We urge Victorian parliamentarians to rethink these changes in the Bill that we fear will not promote a safer community (as intended), but  entrench more young people in the crime, who could have remained and been supported in their communities.

 

Youthlaw’s platform: Victorian state election 2018

In a letter sent this week, Youthlaw calls on all candidates to consider the critical youth justice issues leading up to and beyond the upcoming Victorian election.

We urge candidates to back Youthlaw’s platform and the realistic solutions and evidence of what works to support all young people to have the opportunity to realise their potential.

We highlight the disturbing statistic that 60% of young people in child prisons are from communities that are significantly disadvantaged, dislocated and often excluded.

We stress that it is imperative that our leaders are vocal in their condemnation of growing racial abuse directed at these communities.

We emphasise the need to assist a significant and growing number of vulnerable young people across Victoria and address disadvantage and exclusion of their communities.

We also highlight the substantial increase in youth and adult prison numbers over the past 10 years and the high return rate to prison.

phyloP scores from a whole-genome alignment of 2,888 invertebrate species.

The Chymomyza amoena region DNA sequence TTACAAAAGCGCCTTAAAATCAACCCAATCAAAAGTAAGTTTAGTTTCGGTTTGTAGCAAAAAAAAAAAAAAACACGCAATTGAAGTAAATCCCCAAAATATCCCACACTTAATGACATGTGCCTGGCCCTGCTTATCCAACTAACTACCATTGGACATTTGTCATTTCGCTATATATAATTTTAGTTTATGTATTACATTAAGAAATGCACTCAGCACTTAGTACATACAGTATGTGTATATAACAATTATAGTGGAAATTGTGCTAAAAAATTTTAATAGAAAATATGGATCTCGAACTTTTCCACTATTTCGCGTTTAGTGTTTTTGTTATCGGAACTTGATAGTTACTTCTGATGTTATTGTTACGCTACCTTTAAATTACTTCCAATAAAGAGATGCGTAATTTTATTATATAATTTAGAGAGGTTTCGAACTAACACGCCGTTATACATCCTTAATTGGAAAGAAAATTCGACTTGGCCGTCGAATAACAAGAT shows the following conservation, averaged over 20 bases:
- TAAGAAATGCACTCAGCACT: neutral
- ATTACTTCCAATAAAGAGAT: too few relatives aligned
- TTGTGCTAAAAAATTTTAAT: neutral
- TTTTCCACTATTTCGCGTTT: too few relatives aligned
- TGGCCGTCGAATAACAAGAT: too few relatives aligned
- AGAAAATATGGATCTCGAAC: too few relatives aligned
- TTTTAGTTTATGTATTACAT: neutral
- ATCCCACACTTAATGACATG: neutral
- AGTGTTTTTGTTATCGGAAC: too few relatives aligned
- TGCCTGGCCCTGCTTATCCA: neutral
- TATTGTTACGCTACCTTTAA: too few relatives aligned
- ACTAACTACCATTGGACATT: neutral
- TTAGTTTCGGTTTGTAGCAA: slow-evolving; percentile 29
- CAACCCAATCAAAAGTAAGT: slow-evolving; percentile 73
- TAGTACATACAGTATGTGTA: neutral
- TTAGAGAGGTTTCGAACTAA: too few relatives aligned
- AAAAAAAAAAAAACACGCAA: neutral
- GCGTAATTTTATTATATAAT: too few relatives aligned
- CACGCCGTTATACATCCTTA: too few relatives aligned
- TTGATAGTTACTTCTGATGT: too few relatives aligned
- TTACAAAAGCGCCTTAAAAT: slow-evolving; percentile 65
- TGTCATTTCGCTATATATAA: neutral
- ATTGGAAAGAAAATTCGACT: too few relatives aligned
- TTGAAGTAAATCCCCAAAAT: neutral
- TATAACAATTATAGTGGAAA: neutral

We remind candidates that prison is largely ineffective and very costly and that building more prisons is clearly unsustainable.

We call for a solution that redirects investment in prisons toward community-based initiatives that deal with the underlying causes of crime. Justice reinvestment is an internationally proven approach that builds community capacity, reduces crime, and saves taxpayer’s money.

We caution candidates about the harms of introducing harsh laws to deal with a small but high offending cohort of young people in Victoria. Laws that reverse the onus of bail and bring in mandatory sentencing for example will have unintended impacts & net widen, bringing more young Victorians in contact wit the criminal justice system.

We call on candidates to commit to scrutinising all laws that negatively impact on young people & uphold their human rights.

We also call on all candidates to publicly support increased independent investigation of police complaints and the resourcing and  implementation of the IBAC committee’s recommendations.